Boston Literary Magazine
After Her Diagnosis
I see her, kneeling
in the garden with her scissors
and watering can
like smoke she wreathes
her way through the flower beds
she is milkweed
in the early days
she sought company
lured me with fresh brewed coffee
hot buttered biscuits
her house was filled with books, her art --
she had a way of painting waves
a painted parrot hung from the kitchen ceiling
it flew above our heads
we always found something to laugh about
it seemed necessary
I bought a little red notebook
to record something stupid, something
too ridiculous -- jokes
in unlikely places
I told her about an astronomy talk
the discovery of a strange formation
in deepest space, a satellite picture
just like a little homunculus
-- a child sucking its thumb
she smiled, "How delightful!"
in the big Boston hospital
surrounded by all that's antiseptic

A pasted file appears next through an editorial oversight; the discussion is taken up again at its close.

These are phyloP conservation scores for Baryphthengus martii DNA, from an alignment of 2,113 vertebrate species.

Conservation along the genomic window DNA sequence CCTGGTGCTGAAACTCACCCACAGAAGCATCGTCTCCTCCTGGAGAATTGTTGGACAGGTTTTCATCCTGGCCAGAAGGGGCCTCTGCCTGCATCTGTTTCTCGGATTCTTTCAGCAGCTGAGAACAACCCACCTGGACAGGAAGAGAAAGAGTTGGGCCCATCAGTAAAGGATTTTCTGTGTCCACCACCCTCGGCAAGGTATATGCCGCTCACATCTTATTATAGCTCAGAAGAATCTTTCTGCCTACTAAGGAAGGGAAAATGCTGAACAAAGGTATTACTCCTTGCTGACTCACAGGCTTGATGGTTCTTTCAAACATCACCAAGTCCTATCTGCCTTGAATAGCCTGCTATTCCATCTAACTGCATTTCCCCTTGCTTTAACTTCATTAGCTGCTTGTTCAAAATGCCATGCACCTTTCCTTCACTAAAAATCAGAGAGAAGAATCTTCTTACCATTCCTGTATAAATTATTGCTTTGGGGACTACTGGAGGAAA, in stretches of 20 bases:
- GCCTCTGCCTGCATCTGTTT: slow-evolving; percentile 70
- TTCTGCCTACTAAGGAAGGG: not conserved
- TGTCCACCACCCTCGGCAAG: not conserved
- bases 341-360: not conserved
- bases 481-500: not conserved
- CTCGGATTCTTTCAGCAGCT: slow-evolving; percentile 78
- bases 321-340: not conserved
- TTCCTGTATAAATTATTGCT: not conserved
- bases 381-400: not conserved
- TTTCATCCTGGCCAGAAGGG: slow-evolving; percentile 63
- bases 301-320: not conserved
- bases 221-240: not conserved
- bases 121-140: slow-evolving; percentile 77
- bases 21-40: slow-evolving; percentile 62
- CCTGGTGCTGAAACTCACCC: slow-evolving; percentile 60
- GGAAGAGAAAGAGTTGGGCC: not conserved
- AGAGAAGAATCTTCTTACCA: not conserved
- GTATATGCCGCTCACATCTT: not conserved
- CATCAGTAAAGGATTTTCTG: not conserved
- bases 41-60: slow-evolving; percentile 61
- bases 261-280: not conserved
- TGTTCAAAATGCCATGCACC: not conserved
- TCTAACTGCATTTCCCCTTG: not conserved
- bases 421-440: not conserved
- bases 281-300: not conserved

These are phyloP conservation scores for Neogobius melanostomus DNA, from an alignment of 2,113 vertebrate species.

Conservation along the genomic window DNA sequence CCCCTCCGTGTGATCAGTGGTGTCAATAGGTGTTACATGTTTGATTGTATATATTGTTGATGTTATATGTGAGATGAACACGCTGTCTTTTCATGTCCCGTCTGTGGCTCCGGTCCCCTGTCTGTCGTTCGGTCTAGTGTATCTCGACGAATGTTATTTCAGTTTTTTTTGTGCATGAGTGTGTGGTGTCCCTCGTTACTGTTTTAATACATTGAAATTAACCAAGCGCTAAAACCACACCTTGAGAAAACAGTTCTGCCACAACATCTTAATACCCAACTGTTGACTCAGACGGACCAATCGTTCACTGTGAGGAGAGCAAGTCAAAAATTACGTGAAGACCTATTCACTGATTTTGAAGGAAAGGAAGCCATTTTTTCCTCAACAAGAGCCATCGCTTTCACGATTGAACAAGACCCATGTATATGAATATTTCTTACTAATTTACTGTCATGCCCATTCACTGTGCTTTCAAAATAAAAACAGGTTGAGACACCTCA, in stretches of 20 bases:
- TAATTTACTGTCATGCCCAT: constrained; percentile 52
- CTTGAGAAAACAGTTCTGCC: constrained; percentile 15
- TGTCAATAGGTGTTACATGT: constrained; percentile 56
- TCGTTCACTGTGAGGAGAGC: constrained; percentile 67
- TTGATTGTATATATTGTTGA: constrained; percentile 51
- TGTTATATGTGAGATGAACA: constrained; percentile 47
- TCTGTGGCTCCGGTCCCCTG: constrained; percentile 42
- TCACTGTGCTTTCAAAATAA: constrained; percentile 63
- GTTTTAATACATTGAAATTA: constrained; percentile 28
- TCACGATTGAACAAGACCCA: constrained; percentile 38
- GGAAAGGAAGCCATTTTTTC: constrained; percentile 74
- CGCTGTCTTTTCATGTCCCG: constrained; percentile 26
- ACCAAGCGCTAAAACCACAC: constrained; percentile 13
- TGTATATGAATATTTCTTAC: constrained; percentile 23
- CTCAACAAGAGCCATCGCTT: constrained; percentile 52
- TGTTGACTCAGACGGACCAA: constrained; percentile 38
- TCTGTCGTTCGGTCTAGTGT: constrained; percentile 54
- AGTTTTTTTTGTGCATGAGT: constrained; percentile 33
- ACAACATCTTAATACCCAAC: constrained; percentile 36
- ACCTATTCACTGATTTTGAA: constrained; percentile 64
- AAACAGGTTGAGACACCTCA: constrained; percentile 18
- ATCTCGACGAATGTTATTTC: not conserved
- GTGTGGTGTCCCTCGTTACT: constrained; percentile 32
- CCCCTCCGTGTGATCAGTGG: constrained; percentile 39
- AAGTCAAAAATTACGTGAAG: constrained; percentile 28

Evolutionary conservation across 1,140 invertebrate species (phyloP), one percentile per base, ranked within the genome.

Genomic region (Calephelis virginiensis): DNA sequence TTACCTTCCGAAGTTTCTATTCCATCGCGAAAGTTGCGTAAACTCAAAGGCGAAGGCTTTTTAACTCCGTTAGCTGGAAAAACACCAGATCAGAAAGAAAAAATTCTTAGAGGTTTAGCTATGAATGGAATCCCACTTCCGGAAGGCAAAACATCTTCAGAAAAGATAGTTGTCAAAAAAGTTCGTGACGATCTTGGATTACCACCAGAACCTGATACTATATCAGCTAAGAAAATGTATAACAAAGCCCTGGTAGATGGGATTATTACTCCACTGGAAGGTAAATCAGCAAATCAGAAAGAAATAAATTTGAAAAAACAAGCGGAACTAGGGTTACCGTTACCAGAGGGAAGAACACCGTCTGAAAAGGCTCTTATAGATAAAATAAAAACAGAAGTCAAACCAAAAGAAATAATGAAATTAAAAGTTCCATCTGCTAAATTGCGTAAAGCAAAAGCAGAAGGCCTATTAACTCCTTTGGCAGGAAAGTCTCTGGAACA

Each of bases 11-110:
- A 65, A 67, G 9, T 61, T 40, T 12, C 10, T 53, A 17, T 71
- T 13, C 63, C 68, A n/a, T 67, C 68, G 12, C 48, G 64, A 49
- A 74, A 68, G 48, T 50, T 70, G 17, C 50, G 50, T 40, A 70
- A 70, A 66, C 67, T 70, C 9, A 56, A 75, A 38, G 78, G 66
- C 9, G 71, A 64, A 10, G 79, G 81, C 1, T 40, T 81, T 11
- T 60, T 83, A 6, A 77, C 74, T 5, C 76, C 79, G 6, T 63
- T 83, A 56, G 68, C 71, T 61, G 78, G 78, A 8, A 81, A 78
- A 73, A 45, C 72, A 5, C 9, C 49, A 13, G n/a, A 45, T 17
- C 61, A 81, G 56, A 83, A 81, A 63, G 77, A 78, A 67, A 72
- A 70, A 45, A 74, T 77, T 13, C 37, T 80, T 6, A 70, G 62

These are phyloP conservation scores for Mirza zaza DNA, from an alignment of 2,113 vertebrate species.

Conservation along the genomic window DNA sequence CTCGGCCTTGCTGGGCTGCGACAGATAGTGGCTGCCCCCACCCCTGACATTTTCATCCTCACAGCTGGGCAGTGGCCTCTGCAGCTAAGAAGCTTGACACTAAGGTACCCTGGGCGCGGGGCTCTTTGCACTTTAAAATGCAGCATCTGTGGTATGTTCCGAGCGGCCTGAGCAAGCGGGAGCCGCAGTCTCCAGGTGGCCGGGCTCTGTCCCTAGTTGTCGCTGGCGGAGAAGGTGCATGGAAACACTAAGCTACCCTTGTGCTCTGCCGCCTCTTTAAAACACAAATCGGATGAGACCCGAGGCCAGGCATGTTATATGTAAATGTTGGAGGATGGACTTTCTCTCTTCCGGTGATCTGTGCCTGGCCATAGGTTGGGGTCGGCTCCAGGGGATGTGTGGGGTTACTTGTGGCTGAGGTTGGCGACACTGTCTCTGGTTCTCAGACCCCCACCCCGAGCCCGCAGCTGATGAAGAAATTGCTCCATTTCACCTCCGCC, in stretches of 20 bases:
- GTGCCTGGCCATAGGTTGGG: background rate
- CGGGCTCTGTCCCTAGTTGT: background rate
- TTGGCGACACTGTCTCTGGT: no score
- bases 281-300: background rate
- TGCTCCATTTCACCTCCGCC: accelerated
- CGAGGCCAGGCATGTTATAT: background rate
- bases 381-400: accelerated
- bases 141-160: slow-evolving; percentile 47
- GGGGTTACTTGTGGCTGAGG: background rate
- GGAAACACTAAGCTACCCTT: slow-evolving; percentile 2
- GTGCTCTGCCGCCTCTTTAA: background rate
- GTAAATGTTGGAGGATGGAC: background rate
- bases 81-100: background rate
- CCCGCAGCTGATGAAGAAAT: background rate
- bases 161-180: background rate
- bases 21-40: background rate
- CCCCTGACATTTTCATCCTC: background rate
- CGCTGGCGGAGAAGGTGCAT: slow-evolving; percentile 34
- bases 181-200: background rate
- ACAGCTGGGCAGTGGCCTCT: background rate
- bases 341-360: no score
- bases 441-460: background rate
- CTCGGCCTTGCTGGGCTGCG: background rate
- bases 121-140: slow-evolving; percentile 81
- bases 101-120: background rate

and gauze, attached to tubes -- all that plastic
she pleaded at me with her eyes
"Make me laugh now."
I prayed to the goddess of morphine
forced a smile that was not quite right.
She grabbed for it. She couldn't say it
but I felt her words. "Hey, who are we kidding?"
She rode out on a dolphin's back
a knife in the sun.
Ruth Housman is a licensed independent clinical social worker and former speech pathologist whose A Play on Words was produced at the Boston Playwright's Marathon in 2004 by the Portland Stage Company. Many of her articles have appeared in FOCUS, the Mass Association of Social Worker's publication, and she is currently at work on a new play titled Nun of the Above.